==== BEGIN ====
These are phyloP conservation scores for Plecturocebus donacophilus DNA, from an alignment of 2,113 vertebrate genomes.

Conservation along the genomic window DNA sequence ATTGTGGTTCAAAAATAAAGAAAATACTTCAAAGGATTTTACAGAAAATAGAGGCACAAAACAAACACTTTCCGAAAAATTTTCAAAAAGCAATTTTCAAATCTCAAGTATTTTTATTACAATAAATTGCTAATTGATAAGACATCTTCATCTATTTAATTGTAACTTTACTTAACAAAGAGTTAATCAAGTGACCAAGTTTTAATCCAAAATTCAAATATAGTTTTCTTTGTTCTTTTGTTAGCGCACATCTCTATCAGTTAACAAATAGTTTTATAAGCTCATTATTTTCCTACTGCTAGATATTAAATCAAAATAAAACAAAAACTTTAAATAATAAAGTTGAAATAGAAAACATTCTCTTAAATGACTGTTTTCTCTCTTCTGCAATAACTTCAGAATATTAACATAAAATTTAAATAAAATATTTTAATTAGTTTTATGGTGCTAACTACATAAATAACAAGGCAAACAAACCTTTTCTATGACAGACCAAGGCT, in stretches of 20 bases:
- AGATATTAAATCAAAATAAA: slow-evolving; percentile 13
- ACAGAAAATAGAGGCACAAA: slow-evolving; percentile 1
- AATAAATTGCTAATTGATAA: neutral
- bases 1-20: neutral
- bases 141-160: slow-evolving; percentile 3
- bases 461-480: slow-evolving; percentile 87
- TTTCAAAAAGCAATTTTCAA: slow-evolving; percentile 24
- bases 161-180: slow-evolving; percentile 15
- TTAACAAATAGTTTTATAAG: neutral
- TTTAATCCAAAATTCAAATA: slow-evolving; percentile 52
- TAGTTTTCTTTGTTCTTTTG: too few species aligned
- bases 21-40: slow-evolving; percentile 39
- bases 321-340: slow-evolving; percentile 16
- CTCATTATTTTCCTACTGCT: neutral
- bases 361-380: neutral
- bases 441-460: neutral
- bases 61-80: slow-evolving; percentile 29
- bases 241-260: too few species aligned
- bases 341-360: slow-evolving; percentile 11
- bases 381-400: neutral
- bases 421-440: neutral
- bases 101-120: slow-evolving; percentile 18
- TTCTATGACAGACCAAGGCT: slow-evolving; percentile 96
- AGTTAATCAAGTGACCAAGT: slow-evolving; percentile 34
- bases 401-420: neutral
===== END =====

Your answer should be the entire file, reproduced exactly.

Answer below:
These are phyloP conservation scores for Plecturocebus donacophilus DNA, from an alignment of 2,113 vertebrate genomes.

Conservation along the genomic window DNA sequence ATTGTGGTTCAAAAATAAAGAAAATACTTCAAAGGATTTTACAGAAAATAGAGGCACAAAACAAACACTTTCCGAAAAATTTTCAAAAAGCAATTTTCAAATCTCAAGTATTTTTATTACAATAAATTGCTAATTGATAAGACATCTTCATCTATTTAATTGTAACTTTACTTAACAAAGAGTTAATCAAGTGACCAAGTTTTAATCCAAAATTCAAATATAGTTTTCTTTGTTCTTTTGTTAGCGCACATCTCTATCAGTTAACAAATAGTTTTATAAGCTCATTATTTTCCTACTGCTAGATATTAAATCAAAATAAAACAAAAACTTTAAATAATAAAGTTGAAATAGAAAACATTCTCTTAAATGACTGTTTTCTCTCTTCTGCAATAACTTCAGAATATTAACATAAAATTTAAATAAAATATTTTAATTAGTTTTATGGTGCTAACTACATAAATAACAAGGCAAACAAACCTTTTCTATGACAGACCAAGGCT, in stretches of 20 bases:
- AGATATTAAATCAAAATAAA: slow-evolving; percentile 13
- ACAGAAAATAGAGGCACAAA: slow-evolving; percentile 1
- AATAAATTGCTAATTGATAA: neutral
- bases 1-20: neutral
- bases 141-160: slow-evolving; percentile 3
- bases 461-480: slow-evolving; percentile 87
- TTTCAAAAAGCAATTTTCAA: slow-evolving; percentile 24
- bases 161-180: slow-evolving; percentile 15
- TTAACAAATAGTTTTATAAG: neutral
- TTTAATCCAAAATTCAAATA: slow-evolving; percentile 52
- TAGTTTTCTTTGTTCTTTTG: too few species aligned
- bases 21-40: slow-evolving; percentile 39
- bases 321-340: slow-evolving; percentile 16
- CTCATTATTTTCCTACTGCT: neutral
- bases 361-380: neutral
- bases 441-460: neutral
- bases 61-80: slow-evolving; percentile 29
- bases 241-260: too few species aligned
- bases 341-360: slow-evolving; percentile 11
- bases 381-400: neutral
- bases 421-440: neutral
- bases 101-120: slow-evolving; percentile 18
- TTCTATGACAGACCAAGGCT: slow-evolving; percentile 96
- AGTTAATCAAGTGACCAAGT: slow-evolving; percentile 34
- bases 401-420: neutral